Feet as a Foundational Skill
Feet as a Foundational Skill
"Fix a man's feet, and you will make him comfortable for a month. Teach a man to walk properly, and you will make him comfortable for life. Therefore denying people access to good foot education is key to monthly recurring revenue." - Ancient Capitalist Proverb.
I'm currently working on being good at feet.
Being bad at feet sounds ridiculous, right? Almost as ridiculous as being bad at breathing. I am bad at both feet and breathing, and I'd wager that many of you reading this are too.
One of the reasons you can tell that I am bad at feet is that I've spent the last 10-15 years in semiconstant pain. Not, you know, a lot of pain. Just a dull ache in most of the joints of my right leg that waxes and wanes but never really goes away. I've always been a bit reluctant to identify as someone who experiences chronic pain - it doesn't really match the definition of chronic pain, you know, other than being pain and being chronic - other people have it much worse than me (this is a bullshit line of thinking and I know it's a bullshit line of thinking. I have now more or less reconciled the alief and recognised that, but it took a while).
Another way in which I am bad at feet is that standing for long periods of time is painful. Walking is generally fine, but if I stand for more than about half an hour my legs will be very sad and probably hate me the next day.
I've at various points tried to get medical professionals to take these problems seriously, but it's never worked very well. The best I got is about a year and a half ago I got custom insoles made. They... maybe helped a bit? Not much.
But now, in one of the rare upsides of the world going to hell, my chronic pain is at the lowest it's been since my early 20s - it's not gone, but it's mostly retreated to a vague twinge in my hip (which is where all this started). I attribute this largely to the almost total lack of wearing shoes, especially as it's accelerated since I've switched to barefoot shoes for running.
Standing for long periods of time is still a bit tricky, so I'm working on arch strength. I've switched to working standing in twenty minute stints recently, and doing a bunch of exercises for strengthening my arches, added a nightly (self) foot massage to my care routine, and I'm looking into toe straightening (one of the structural failings of my feet is that my outer toes curl inwards. I'm pretty sure this is related, because combining arch exercises with toe straightening is excruciating). These might or might not work, but I'm hopeful.
Anyway, this isn't really a post about feet. This is a post about being bad at things.
At no point in the more than a decade that I've been dealing with this problem did I consider that the root issue of my chronic pain might be that I was using my feet wrong. I knew that the problem with standing was related to flat feet, but I thought of that as an intrinsic structural issue rather than something that I could work on by changing how I use my feet. At no point did it occur to me that feet were a foundational skill that I could just work on getting better at and that this would significantly improve my life.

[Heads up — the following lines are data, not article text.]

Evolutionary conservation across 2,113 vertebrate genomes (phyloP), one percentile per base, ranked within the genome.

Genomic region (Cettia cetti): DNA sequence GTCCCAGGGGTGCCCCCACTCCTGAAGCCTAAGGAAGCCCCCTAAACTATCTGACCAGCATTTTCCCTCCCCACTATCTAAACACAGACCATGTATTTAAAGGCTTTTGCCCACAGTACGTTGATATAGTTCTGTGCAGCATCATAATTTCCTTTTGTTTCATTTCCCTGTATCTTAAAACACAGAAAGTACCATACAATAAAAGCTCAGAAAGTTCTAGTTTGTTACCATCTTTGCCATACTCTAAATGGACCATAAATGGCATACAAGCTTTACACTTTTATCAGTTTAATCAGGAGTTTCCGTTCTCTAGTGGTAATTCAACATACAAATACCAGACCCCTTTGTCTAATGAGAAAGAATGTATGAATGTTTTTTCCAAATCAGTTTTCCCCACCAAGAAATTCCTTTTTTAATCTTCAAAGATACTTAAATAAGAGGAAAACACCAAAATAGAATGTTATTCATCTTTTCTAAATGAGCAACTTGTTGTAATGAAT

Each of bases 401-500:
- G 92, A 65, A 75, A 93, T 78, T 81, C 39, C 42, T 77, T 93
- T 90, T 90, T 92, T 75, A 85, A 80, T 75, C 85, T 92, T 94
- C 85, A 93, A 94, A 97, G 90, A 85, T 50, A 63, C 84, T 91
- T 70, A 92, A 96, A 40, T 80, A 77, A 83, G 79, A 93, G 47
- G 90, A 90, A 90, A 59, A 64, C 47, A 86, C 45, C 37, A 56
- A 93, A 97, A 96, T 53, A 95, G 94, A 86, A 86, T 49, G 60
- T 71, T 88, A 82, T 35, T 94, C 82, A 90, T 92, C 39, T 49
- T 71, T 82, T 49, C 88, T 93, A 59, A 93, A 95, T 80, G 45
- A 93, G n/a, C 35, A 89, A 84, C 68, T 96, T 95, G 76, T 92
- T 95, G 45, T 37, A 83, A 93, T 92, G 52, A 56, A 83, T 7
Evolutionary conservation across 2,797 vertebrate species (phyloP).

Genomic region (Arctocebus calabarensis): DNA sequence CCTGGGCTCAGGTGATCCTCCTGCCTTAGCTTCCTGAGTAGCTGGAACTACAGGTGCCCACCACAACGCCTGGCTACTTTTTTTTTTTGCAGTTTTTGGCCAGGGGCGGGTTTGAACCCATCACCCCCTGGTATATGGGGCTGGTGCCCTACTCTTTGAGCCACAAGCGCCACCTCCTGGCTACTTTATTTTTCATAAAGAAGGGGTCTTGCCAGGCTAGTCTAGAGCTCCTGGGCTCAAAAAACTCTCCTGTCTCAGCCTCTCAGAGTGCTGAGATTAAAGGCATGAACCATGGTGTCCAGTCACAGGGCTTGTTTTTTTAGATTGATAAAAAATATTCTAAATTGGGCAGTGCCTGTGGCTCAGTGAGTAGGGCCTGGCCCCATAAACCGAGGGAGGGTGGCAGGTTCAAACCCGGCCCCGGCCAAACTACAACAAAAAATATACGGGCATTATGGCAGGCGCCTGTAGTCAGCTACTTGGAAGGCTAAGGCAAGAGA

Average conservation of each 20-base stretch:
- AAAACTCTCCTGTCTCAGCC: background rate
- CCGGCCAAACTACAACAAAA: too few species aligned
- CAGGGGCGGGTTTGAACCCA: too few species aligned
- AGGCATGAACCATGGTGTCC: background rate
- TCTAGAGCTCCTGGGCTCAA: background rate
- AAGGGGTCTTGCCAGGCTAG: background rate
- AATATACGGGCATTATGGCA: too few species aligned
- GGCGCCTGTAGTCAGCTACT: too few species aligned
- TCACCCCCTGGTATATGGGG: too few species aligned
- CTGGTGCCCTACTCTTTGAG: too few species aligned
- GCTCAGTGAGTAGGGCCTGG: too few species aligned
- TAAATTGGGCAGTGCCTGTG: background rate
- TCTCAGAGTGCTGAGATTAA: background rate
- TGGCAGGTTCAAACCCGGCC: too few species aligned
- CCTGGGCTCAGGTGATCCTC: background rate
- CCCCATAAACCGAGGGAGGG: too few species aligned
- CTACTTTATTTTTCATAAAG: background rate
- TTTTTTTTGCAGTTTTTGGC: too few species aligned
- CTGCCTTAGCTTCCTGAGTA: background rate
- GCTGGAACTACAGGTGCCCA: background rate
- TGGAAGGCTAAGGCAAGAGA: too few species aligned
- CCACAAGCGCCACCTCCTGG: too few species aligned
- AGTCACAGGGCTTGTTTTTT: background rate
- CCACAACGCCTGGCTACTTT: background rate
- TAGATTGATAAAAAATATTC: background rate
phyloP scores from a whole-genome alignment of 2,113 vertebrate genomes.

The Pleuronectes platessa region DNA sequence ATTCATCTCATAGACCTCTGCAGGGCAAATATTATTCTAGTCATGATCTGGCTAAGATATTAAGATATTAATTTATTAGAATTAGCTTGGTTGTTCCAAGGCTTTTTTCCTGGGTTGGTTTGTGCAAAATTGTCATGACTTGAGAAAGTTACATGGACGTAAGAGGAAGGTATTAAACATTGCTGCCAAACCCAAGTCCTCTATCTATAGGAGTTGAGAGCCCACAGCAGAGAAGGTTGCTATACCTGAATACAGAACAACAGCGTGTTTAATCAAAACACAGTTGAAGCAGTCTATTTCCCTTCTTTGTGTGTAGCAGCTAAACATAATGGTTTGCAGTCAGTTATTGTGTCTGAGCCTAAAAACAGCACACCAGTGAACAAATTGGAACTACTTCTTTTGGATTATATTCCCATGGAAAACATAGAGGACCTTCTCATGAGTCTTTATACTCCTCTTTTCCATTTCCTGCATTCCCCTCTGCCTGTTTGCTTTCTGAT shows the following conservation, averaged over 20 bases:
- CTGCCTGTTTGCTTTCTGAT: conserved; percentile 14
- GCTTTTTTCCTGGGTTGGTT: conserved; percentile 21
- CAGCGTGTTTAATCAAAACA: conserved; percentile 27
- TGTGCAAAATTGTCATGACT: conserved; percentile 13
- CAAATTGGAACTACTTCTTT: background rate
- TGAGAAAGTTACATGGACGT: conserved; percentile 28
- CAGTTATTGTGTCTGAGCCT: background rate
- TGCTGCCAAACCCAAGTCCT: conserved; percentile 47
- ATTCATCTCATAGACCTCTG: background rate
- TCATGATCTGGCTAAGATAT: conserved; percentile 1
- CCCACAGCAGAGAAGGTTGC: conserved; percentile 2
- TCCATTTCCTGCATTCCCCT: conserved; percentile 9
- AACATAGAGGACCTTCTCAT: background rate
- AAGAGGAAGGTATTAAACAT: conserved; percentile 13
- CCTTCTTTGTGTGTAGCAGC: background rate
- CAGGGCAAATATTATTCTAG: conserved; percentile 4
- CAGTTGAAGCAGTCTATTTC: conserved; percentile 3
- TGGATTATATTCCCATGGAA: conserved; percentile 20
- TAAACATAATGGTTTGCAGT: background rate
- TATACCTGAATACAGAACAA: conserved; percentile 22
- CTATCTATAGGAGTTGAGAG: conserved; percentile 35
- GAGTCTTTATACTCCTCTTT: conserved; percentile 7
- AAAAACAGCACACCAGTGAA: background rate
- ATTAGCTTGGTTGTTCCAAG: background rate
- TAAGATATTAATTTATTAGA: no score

How much would it improve my life? Hard to say. Not being in constant pain is a pretty good improvement to start with but consider also...
- I am bad at sleep. Some of that is due to the aforementioned being bad at breathing, but some of it is due to the fact that being in pain makes it hard to sleep!
- I am bad at socialising in groups, especially parties. How much of that is because group social situations tend to involve a lot of standing, so I tend to be tired and in pain for a lot of them, which gives me fewer opportunities to get good at groups and also gives me negative associations with them?
(As an aside, being bad at standing is something I've mentioned before as an illegible marginalisation)
I'm not saying that these are the only causes, because very little is monocausal. I'm saying that among the weird and varied landscapes of life, these have exerted consistent pressure in some fairly negative directions.
I suspect there are a lot of foundational skills like this, and we currently don't have any infrastructure for identifying them, or learning to be better at them.
This is particularly problematic because being bad at these foundational skills is something you can kinda get away with early on - you have more energy to power through them, and have not been subjected to the constant low-grade degradation of your body (or mind! Much of the emotions as legacy code model plays out this way too) that being bad at these skills causes, so by the time you start to notice the effects you're at the point where you feel like you should have life sorted out and you just treat these as the inevitable consequences of aging, when really they're a sign that you need to relearn a foundational skill.